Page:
%         \the\fontdim\space \the\upperfontdim^^J}
                \buildbox
                \ifdim\dimen@>\textheight
                        \moreiterationstrue
                        \upperfontdim\fontdim
                        \advance\fontdim\lowerfontdim
                        \fontdim.5\fontdim
                \else
                        \advance\dimen@-\textheight
                        \ifdim\dimen@<10pt
                                \lowerfontdim\fontdim
                                \advance\fontdim\upperfontdim
                                \fontdim.5\fontdim
                                \dimen@\upperfontdim
                                \advance\dimen@-\lowerfontdim
                                \ifdim\dimen@<.2pt
                                        \moreiterationsfalse
                                \else
                                        \moreiterationstrue
                                \fi
                        \else
                                \moreiterationsfalse
                        \fi
                \fi
        \ifmoreiterations
        \repeat
        % build the page
        \newpage
        \null
        \vfill
        \box0
        \vfill
}
\makeatother
\usepackage{lipsum}
\begin{document}
\fillthepage{\lipsum}
\fillthepage{\lipsum[1]}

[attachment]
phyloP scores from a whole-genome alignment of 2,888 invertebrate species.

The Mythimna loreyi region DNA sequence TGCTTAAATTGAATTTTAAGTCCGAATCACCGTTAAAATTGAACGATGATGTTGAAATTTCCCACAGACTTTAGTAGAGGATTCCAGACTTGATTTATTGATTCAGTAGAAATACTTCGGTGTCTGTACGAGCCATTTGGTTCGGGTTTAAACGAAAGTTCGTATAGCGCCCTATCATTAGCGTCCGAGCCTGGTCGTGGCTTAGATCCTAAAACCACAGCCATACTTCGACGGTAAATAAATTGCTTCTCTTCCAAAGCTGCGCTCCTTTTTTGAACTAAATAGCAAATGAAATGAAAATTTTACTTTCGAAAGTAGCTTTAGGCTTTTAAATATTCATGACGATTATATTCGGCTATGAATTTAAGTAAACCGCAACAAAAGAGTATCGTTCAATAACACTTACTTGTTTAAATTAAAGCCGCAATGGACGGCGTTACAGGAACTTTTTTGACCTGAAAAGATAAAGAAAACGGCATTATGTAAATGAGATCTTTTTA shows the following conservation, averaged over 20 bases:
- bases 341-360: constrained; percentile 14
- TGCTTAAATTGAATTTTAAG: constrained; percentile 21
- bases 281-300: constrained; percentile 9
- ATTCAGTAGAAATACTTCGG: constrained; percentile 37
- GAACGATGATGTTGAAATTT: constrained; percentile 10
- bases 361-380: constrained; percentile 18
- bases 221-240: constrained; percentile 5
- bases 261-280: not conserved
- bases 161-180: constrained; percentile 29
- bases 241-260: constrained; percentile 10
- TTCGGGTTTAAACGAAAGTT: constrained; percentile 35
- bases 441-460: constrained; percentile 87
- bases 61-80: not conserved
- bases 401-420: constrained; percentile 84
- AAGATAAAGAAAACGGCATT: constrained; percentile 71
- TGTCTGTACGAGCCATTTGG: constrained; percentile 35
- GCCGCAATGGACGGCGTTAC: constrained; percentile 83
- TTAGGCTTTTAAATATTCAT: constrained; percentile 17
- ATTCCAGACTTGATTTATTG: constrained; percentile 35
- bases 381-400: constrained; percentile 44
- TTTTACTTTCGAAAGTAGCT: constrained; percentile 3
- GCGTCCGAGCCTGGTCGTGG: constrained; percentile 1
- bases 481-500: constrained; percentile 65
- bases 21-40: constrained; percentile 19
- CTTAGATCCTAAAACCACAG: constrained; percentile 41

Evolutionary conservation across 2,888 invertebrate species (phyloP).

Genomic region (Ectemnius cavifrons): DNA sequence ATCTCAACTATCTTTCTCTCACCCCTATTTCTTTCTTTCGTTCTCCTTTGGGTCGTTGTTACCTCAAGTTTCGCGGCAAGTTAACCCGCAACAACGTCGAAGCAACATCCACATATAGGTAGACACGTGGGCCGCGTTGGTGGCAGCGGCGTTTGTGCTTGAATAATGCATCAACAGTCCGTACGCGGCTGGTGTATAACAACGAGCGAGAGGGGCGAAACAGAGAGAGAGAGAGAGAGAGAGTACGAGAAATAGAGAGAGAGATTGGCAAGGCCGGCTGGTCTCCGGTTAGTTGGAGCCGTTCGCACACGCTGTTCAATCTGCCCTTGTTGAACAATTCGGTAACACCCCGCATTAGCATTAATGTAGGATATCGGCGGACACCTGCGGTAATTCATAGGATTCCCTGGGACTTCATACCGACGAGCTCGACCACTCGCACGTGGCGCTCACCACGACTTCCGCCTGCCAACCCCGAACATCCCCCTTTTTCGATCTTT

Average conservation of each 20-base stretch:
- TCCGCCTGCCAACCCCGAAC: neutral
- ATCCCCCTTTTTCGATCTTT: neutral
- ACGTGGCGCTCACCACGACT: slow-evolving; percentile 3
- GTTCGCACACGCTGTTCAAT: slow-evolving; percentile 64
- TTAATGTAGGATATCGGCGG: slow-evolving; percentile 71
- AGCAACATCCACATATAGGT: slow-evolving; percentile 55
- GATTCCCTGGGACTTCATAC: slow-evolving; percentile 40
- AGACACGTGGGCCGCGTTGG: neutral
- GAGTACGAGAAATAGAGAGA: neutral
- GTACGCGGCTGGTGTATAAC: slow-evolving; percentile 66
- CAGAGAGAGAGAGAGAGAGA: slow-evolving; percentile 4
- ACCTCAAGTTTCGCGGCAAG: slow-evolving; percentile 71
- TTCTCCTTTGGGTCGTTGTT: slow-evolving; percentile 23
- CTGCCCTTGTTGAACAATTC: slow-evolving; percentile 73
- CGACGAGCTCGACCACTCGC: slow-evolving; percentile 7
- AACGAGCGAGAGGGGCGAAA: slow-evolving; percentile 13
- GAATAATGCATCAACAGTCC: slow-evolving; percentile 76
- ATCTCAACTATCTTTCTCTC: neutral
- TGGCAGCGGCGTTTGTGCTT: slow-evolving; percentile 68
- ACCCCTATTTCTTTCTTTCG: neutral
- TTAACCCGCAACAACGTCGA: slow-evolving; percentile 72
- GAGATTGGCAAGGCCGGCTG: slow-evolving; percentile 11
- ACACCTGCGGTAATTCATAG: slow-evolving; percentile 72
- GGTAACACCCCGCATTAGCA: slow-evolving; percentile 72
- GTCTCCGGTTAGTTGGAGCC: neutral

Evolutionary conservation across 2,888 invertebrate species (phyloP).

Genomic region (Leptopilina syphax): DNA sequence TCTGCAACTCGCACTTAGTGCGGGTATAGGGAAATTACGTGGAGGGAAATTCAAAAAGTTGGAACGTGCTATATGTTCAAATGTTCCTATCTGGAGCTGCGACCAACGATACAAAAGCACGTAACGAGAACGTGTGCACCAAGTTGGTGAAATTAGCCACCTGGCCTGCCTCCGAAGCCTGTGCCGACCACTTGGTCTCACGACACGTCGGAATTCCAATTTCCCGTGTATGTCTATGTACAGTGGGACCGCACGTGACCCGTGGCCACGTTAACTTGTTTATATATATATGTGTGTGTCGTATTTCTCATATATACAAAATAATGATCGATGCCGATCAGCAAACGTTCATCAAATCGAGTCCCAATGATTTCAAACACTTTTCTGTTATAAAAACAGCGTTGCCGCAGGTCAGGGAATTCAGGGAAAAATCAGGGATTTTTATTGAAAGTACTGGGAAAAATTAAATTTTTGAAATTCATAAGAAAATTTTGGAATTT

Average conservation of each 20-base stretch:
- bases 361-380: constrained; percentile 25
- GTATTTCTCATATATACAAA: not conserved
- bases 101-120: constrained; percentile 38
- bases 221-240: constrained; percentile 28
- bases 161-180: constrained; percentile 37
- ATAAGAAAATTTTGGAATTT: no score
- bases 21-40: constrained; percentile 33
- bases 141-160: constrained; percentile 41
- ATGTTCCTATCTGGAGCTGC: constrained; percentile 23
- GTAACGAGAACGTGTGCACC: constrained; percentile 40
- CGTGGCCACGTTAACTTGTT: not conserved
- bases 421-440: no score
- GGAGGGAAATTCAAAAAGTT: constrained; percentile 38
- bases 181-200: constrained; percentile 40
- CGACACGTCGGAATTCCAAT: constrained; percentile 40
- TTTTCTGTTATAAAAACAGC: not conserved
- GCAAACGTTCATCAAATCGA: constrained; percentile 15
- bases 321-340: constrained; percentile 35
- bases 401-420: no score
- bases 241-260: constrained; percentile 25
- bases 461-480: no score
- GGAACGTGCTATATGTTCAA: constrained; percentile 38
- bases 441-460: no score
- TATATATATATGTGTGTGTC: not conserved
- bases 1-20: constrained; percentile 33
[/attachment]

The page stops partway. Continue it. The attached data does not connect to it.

\fillthepage{Very little}
\end{document}

You can uncomment out the \messages if you want to see how it decides on the font sizes to use. It doesn't make any effort to constrain horizontal size, so if you don't give it enough text to work with, you'll run off the right side of the page. (Try \fillthepage{X} for an example of that.)

It's pretty much essential that you use a vector font, otherwise it'll tend to go back and forth between two font sizes, spewing warnings and probably never converge. That's why I have the \usepackage{lmodern}.

I'm sure there are (many) cases where this doesn't work, but it was sort of fun to write.

Edit: Maybe that \protected@edef should just be a \def. I was originally thinking expanding it would be better, but now I'm not so sure

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1  
+1, TH. It doesn't happen every day but today sure was one of them. Congrats, your answer left me smiling from ear to ear. :)) –  Geoffrey Jones Aug 24 '10 at 7:25
    
Thanks. =) The best part is, someone who's actually good at TeX will point out the trivial solution or package that someone has already written to handle this sort of thing. –  TH. Aug 24 '10 at 7:30